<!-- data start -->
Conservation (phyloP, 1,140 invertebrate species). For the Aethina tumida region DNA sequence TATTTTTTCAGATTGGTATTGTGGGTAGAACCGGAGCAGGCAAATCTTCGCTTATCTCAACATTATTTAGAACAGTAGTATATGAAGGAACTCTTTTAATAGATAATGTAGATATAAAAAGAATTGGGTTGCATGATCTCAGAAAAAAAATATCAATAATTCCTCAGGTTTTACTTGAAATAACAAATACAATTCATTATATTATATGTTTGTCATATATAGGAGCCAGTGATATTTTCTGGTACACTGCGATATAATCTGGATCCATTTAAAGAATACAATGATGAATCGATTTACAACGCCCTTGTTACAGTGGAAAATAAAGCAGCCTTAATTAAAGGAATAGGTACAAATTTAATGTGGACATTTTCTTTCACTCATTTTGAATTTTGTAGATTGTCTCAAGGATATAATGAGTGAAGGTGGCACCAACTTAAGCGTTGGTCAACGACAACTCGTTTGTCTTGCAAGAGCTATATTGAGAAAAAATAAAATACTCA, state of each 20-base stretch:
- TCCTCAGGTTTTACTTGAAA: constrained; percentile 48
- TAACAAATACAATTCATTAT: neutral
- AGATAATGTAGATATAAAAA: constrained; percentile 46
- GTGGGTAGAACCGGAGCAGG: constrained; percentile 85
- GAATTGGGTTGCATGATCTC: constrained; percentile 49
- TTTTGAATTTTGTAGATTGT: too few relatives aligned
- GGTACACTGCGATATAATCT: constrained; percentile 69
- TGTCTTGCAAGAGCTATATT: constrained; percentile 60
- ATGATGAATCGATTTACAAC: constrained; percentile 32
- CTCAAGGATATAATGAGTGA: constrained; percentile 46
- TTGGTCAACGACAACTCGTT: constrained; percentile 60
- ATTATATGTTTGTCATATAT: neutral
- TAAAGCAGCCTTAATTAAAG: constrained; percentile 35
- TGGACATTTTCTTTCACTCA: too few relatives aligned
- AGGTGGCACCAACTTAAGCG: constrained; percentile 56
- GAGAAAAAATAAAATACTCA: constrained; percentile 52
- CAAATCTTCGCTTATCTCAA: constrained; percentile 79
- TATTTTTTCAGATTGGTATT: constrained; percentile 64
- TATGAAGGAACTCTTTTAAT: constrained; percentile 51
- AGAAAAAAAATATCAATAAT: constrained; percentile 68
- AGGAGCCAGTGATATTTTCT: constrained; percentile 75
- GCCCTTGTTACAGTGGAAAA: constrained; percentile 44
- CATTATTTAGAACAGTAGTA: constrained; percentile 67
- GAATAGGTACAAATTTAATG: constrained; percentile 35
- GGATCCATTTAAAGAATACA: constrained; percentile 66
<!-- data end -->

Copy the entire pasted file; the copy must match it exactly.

Conservation (phyloP, 1,140 invertebrate species). For the Aethina tumida region DNA sequence TATTTTTTCAGATTGGTATTGTGGGTAGAACCGGAGCAGGCAAATCTTCGCTTATCTCAACATTATTTAGAACAGTAGTATATGAAGGAACTCTTTTAATAGATAATGTAGATATAAAAAGAATTGGGTTGCATGATCTCAGAAAAAAAATATCAATAATTCCTCAGGTTTTACTTGAAATAACAAATACAATTCATTATATTATATGTTTGTCATATATAGGAGCCAGTGATATTTTCTGGTACACTGCGATATAATCTGGATCCATTTAAAGAATACAATGATGAATCGATTTACAACGCCCTTGTTACAGTGGAAAATAAAGCAGCCTTAATTAAAGGAATAGGTACAAATTTAATGTGGACATTTTCTTTCACTCATTTTGAATTTTGTAGATTGTCTCAAGGATATAATGAGTGAAGGTGGCACCAACTTAAGCGTTGGTCAACGACAACTCGTTTGTCTTGCAAGAGCTATATTGAGAAAAAATAAAATACTCA, state of each 20-base stretch:
- TCCTCAGGTTTTACTTGAAA: constrained; percentile 48
- TAACAAATACAATTCATTAT: neutral
- AGATAATGTAGATATAAAAA: constrained; percentile 46
- GTGGGTAGAACCGGAGCAGG: constrained; percentile 85
- GAATTGGGTTGCATGATCTC: constrained; percentile 49
- TTTTGAATTTTGTAGATTGT: too few relatives aligned
- GGTACACTGCGATATAATCT: constrained; percentile 69
- TGTCTTGCAAGAGCTATATT: constrained; percentile 60
- ATGATGAATCGATTTACAAC: constrained; percentile 32
- CTCAAGGATATAATGAGTGA: constrained; percentile 46
- TTGGTCAACGACAACTCGTT: constrained; percentile 60
- ATTATATGTTTGTCATATAT: neutral
- TAAAGCAGCCTTAATTAAAG: constrained; percentile 35
- TGGACATTTTCTTTCACTCA: too few relatives aligned
- AGGTGGCACCAACTTAAGCG: constrained; percentile 56
- GAGAAAAAATAAAATACTCA: constrained; percentile 52
- CAAATCTTCGCTTATCTCAA: constrained; percentile 79
- TATTTTTTCAGATTGGTATT: constrained; percentile 64
- TATGAAGGAACTCTTTTAAT: constrained; percentile 51
- AGAAAAAAAATATCAATAAT: constrained; percentile 68
- AGGAGCCAGTGATATTTTCT: constrained; percentile 75
- GCCCTTGTTACAGTGGAAAA: constrained; percentile 44
- CATTATTTAGAACAGTAGTA: constrained; percentile 67
- GAATAGGTACAAATTTAATG: constrained; percentile 35
- GGATCCATTTAAAGAATACA: constrained; percentile 66